(ran NTP edition)
The woman who owns the three Calico Cat stores in Hillsborough County is the first to admit she doesn't sell anything that anyone actually needs.
"We carry products that make you feel good. We certainly don't have necessities," said owner Susan Clark. "It's food for the soul. Things that welcome you home."
Lately, lots of her customers have disagreed with that statement. Calico Cat sells Beanie Babies, the ubiquitous toys that lots of people consider a necessity.
And Clark decided to put a twist on the whole Beanie Baby buying frenzy. Since the beginning of October, those who want to buy the $5 creatures at any Calico Cat store (there's a Carrollwood, Temple Terrace and Brandon location) must show up on a Thursday and donate one can of food per Beanie Baby purchased, with a six-Beanie Baby limit.
The deal-a-meal has produced more than 30 barrels of canned food for Metropolitan Ministries, a Tampa charity, and more cans will be collected this month. Clark plans to continue the donation situation through November.
Clark was a client of Ty Toy, the company that makes Beanie Babies, long before the craze took hold. For years, she ordered Ty plush toys to sell at Easter and Christmas.
"I started buying the Beanie Babies because they were cute. Back then, people purchased them but they didn't fly out the door and people didn't fight over them," Clark said. "You could walk in and get them last Christmas; now Ty can't keep up with the demand."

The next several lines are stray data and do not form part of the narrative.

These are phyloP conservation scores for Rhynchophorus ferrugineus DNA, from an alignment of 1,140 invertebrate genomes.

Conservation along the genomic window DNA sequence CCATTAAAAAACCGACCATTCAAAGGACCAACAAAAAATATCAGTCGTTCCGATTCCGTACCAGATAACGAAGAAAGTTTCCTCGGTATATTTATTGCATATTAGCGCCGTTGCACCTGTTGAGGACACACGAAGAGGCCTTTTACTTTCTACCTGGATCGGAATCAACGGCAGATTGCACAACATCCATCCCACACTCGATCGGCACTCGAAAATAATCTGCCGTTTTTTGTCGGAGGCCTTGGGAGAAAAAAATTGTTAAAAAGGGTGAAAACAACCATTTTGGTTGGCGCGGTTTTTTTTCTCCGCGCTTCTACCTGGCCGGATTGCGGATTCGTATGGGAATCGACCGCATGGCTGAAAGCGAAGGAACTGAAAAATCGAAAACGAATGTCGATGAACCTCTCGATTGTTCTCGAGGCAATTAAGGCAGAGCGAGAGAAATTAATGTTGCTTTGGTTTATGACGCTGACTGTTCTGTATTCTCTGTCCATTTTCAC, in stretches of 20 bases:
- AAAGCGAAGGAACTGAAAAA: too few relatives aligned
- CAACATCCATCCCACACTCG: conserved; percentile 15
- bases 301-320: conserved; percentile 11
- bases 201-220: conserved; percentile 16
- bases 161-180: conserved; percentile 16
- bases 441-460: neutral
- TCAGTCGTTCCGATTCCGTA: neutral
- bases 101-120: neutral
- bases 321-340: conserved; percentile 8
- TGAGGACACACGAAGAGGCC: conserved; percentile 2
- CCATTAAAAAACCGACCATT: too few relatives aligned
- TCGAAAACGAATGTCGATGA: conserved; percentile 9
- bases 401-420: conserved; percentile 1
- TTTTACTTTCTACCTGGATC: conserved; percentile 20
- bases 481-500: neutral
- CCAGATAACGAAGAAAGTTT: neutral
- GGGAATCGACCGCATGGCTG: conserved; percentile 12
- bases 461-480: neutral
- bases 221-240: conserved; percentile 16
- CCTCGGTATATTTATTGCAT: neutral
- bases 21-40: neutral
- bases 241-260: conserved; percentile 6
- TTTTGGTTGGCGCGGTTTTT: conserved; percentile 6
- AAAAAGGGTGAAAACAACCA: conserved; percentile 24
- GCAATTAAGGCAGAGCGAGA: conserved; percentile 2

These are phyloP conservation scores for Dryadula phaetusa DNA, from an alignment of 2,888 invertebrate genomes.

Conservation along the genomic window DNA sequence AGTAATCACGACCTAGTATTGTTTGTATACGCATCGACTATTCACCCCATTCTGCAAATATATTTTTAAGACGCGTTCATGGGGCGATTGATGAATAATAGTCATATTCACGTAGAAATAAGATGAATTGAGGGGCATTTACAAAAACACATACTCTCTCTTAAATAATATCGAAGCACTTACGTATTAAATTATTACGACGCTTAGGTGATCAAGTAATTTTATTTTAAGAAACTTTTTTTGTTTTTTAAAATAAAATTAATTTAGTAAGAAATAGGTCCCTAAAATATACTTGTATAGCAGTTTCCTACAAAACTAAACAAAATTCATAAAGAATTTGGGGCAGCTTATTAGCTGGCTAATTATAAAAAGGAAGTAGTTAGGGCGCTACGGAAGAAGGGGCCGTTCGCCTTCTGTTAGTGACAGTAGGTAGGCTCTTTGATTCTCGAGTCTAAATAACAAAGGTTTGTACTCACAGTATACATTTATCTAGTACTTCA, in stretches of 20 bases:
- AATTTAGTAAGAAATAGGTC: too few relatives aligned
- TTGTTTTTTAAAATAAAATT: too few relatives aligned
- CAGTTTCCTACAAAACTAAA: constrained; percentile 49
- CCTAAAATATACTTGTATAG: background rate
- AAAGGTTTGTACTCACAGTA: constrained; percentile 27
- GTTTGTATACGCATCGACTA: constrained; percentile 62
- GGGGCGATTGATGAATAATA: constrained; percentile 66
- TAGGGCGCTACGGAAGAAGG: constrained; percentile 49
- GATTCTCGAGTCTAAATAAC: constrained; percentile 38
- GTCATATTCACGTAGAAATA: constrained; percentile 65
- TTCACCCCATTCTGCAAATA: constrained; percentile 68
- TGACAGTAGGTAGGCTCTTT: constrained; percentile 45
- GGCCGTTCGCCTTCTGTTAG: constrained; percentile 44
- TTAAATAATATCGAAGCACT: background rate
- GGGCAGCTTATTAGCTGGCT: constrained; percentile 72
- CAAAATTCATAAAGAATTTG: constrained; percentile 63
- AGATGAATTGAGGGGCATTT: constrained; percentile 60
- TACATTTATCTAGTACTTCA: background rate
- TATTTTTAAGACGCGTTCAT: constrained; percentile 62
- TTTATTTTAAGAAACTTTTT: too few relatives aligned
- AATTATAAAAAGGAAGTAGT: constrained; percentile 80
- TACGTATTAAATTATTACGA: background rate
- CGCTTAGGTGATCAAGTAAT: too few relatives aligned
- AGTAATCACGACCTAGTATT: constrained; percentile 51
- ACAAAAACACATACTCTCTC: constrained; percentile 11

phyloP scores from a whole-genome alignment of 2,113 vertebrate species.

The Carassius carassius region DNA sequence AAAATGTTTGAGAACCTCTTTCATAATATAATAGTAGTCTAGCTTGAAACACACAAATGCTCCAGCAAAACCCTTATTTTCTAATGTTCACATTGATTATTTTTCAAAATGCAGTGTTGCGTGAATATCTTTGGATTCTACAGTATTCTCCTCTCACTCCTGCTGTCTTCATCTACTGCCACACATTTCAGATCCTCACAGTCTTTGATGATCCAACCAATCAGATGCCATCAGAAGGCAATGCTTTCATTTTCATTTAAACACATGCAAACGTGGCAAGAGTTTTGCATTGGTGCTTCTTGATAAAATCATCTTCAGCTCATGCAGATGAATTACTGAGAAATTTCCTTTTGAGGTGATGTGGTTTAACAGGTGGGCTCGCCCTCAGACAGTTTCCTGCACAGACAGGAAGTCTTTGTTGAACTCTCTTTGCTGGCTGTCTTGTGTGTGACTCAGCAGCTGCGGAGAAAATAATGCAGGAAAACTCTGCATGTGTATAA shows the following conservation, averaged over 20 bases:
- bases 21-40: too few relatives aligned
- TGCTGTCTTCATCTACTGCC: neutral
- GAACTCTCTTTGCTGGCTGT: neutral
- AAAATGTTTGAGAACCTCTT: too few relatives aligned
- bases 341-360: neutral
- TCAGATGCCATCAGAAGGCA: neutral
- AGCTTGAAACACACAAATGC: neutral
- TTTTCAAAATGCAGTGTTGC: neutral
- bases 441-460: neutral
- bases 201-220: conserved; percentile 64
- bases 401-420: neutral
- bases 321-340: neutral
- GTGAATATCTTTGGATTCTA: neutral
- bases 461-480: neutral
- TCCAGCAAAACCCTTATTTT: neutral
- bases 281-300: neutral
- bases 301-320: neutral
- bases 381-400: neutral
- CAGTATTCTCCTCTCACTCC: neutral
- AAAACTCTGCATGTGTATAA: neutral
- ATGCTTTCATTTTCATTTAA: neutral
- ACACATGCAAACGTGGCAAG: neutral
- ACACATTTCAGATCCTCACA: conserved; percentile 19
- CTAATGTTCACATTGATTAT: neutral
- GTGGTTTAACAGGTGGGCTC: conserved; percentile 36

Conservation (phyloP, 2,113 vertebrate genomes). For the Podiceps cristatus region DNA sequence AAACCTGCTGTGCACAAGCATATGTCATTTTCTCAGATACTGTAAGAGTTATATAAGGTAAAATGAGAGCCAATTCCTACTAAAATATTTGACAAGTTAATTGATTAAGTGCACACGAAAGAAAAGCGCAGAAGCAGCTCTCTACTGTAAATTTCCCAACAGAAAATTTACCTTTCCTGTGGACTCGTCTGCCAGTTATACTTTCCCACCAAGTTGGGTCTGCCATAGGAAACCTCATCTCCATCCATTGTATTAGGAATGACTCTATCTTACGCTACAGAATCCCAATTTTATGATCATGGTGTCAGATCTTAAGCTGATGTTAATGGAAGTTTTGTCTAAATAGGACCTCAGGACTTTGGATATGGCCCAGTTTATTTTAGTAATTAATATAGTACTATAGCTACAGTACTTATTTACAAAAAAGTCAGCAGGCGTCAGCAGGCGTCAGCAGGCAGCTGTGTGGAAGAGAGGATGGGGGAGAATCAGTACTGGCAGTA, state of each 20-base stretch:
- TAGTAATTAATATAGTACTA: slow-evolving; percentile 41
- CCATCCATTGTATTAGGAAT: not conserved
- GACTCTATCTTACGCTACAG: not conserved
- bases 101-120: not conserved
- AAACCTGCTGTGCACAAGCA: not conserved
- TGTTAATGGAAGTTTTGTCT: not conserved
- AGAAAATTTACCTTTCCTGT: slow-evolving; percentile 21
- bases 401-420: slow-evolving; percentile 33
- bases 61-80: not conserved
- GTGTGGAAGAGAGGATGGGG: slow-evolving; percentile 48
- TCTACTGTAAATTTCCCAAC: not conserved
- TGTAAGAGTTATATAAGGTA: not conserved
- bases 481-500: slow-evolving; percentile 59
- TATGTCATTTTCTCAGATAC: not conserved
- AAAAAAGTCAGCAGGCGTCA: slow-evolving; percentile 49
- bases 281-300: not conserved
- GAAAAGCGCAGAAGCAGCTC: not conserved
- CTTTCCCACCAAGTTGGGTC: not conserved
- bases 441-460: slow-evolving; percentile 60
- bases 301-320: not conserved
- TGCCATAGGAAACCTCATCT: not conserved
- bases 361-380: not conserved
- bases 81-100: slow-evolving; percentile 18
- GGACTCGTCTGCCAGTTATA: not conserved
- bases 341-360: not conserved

In fact, Ty didn't come through with a shipment for the fourth Thursday in October, so the store had to cancel that day's Beanie Baby sell-off.
No matter. One Beanie Babyless day didn't put a dent in Calico Cat's sales. The independent retailer celebrated its 25th anniversary in October and doesn't rely on the sale of hand-held creatures such as Scoop the pelican, Echo the dolphin and Ziggy the zebra.
Calico Cat's best seller is the Department 56 brand of collectible Christmas villages. The Beanie Babies have nothing on Department 56's faux North Pole.
In addition to a variety of Christmas keepsakes and the beloved Beanie Babies, Calico Cat sells items such as music boxes, wreathes, artwork, personal care products, candles, silk flowers, decorative pillows and wind chimes.
Clark described her business as selling "upscale gifts and home accessories," but then took back those words. "Perhaps upscale isn't the right term, because we have something for everyone in here."
Clark is quick to soothe any elitist undertones her stores may project. After all, when you sell items no one really needs, the last thing you want to do is alienate any potential customers.
But Clark was right. It's not a place for everyone. Calico Cat isn't a bargain store or a cheesy souvenir shop. Nor is it a snobby interior design outfit or a locked-up-in-glass-case-collectibles place.
It's the kind of store that uses a puffy heart to dot the "i" in its logo.
Clark started the business with her friend, Jan Chambers, a high school classmate from Winter Park. By 1972, both women had moved to Tampa, had two small children each and had developed an interest in opening a consignment crafts store. Clark named the store after a character in a poem that her mother had read to her when she was a child.
At the time, both women lived in Temple Terrace (Clark has since moved to south Tampa) so that's where they opened their store. That same Temple Terrace location, now much bigger but still with creaky floorboards, is still in operation.